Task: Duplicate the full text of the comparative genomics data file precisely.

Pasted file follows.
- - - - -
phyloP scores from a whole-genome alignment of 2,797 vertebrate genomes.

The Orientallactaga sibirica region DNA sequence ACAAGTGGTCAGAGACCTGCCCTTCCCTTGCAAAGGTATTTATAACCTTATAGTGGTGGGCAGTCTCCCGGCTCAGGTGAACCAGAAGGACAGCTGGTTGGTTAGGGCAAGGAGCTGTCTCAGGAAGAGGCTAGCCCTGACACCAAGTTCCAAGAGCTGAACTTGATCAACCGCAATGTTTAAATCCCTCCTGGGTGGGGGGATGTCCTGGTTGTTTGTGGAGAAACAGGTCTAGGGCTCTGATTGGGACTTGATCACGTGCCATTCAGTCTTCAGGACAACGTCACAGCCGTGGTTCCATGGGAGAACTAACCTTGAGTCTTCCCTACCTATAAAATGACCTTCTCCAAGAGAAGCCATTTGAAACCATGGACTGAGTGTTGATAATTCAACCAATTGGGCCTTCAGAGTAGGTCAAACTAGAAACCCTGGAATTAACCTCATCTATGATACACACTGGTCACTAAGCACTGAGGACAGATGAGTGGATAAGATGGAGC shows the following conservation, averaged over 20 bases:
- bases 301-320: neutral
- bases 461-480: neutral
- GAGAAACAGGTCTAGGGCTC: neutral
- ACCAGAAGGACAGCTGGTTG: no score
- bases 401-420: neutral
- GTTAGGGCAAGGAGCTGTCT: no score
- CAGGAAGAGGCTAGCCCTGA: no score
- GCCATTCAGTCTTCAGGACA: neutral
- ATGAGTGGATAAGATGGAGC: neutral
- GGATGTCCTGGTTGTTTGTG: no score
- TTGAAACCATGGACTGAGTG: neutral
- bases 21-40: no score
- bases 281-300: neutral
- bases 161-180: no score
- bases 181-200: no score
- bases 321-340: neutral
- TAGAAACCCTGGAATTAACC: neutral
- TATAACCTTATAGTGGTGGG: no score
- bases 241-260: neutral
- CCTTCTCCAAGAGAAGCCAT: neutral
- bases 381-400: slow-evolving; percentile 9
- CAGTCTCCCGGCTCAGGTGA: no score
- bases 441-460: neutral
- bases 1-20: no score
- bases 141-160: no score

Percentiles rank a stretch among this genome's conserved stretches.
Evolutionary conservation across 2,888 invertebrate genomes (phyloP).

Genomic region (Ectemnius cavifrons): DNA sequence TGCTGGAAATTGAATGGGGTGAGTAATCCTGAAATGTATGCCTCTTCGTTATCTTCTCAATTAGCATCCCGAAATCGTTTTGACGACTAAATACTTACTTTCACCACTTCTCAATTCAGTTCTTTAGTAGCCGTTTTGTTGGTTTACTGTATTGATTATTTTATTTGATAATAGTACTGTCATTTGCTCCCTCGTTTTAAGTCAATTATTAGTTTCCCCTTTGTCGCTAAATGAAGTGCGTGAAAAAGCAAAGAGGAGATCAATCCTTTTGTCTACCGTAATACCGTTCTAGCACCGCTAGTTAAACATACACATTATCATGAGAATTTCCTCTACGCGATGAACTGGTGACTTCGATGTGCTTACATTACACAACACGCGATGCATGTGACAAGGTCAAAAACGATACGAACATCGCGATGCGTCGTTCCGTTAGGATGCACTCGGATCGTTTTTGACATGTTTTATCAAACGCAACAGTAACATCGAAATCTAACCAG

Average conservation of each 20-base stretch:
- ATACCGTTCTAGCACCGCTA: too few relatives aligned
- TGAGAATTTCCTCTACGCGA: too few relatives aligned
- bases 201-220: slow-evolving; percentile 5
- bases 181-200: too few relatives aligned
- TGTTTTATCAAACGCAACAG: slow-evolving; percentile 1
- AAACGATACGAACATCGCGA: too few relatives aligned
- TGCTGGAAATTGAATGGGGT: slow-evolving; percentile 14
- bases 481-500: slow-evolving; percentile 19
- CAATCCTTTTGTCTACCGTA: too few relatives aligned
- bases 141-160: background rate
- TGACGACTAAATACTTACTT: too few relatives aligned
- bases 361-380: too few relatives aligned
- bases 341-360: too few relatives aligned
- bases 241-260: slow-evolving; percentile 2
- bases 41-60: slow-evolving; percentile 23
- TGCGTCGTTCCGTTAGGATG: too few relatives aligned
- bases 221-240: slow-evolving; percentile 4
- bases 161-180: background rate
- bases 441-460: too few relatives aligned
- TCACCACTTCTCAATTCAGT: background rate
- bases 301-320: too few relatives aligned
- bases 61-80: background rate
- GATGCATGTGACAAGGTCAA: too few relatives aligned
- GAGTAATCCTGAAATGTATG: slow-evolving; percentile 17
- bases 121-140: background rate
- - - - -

phyloP scores from a whole-genome alignment of 2,797 vertebrate genomes.

The Orientallactaga sibirica region DNA sequence ACAAGTGGTCAGAGACCTGCCCTTCCCTTGCAAAGGTATTTATAACCTTATAGTGGTGGGCAGTCTCCCGGCTCAGGTGAACCAGAAGGACAGCTGGTTGGTTAGGGCAAGGAGCTGTCTCAGGAAGAGGCTAGCCCTGACACCAAGTTCCAAGAGCTGAACTTGATCAACCGCAATGTTTAAATCCCTCCTGGGTGGGGGGATGTCCTGGTTGTTTGTGGAGAAACAGGTCTAGGGCTCTGATTGGGACTTGATCACGTGCCATTCAGTCTTCAGGACAACGTCACAGCCGTGGTTCCATGGGAGAACTAACCTTGAGTCTTCCCTACCTATAAAATGACCTTCTCCAAGAGAAGCCATTTGAAACCATGGACTGAGTGTTGATAATTCAACCAATTGGGCCTTCAGAGTAGGTCAAACTAGAAACCCTGGAATTAACCTCATCTATGATACACACTGGTCACTAAGCACTGAGGACAGATGAGTGGATAAGATGGAGC shows the following conservation, averaged over 20 bases:
- bases 301-320: neutral
- bases 461-480: neutral
- GAGAAACAGGTCTAGGGCTC: neutral
- ACCAGAAGGACAGCTGGTTG: no score
- bases 401-420: neutral
- GTTAGGGCAAGGAGCTGTCT: no score
- CAGGAAGAGGCTAGCCCTGA: no score
- GCCATTCAGTCTTCAGGACA: neutral
- ATGAGTGGATAAGATGGAGC: neutral
- GGATGTCCTGGTTGTTTGTG: no score
- TTGAAACCATGGACTGAGTG: neutral
- bases 21-40: no score
- bases 281-300: neutral
- bases 161-180: no score
- bases 181-200: no score
- bases 321-340: neutral
- TAGAAACCCTGGAATTAACC: neutral
- TATAACCTTATAGTGGTGGG: no score
- bases 241-260: neutral
- CCTTCTCCAAGAGAAGCCAT: neutral
- bases 381-400: slow-evolving; percentile 9
- CAGTCTCCCGGCTCAGGTGA: no score
- bases 441-460: neutral
- bases 1-20: no score
- bases 141-160: no score

Percentiles rank a stretch among this genome's conserved stretches.
Evolutionary conservation across 2,888 invertebrate genomes (phyloP).

Genomic region (Ectemnius cavifrons): DNA sequence TGCTGGAAATTGAATGGGGTGAGTAATCCTGAAATGTATGCCTCTTCGTTATCTTCTCAATTAGCATCCCGAAATCGTTTTGACGACTAAATACTTACTTTCACCACTTCTCAATTCAGTTCTTTAGTAGCCGTTTTGTTGGTTTACTGTATTGATTATTTTATTTGATAATAGTACTGTCATTTGCTCCCTCGTTTTAAGTCAATTATTAGTTTCCCCTTTGTCGCTAAATGAAGTGCGTGAAAAAGCAAAGAGGAGATCAATCCTTTTGTCTACCGTAATACCGTTCTAGCACCGCTAGTTAAACATACACATTATCATGAGAATTTCCTCTACGCGATGAACTGGTGACTTCGATGTGCTTACATTACACAACACGCGATGCATGTGACAAGGTCAAAAACGATACGAACATCGCGATGCGTCGTTCCGTTAGGATGCACTCGGATCGTTTTTGACATGTTTTATCAAACGCAACAGTAACATCGAAATCTAACCAG

Average conservation of each 20-base stretch:
- ATACCGTTCTAGCACCGCTA: too few relatives aligned
- TGAGAATTTCCTCTACGCGA: too few relatives aligned
- bases 201-220: slow-evolving; percentile 5
- bases 181-200: too few relatives aligned
- TGTTTTATCAAACGCAACAG: slow-evolving; percentile 1
- AAACGATACGAACATCGCGA: too few relatives aligned
- TGCTGGAAATTGAATGGGGT: slow-evolving; percentile 14
- bases 481-500: slow-evolving; percentile 19
- CAATCCTTTTGTCTACCGTA: too few relatives aligned
- bases 141-160: background rate
- TGACGACTAAATACTTACTT: too few relatives aligned
- bases 361-380: too few relatives aligned
- bases 341-360: too few relatives aligned
- bases 241-260: slow-evolving; percentile 2
- bases 41-60: slow-evolving; percentile 23
- TGCGTCGTTCCGTTAGGATG: too few relatives aligned
- bases 221-240: slow-evolving; percentile 4
- bases 161-180: background rate
- bases 441-460: too few relatives aligned
- TCACCACTTCTCAATTCAGT: background rate
- bases 301-320: too few relatives aligned
- bases 61-80: background rate
- GATGCATGTGACAAGGTCAA: too few relatives aligned
- GAGTAATCCTGAAATGTATG: slow-evolving; percentile 17
- bases 121-140: background rate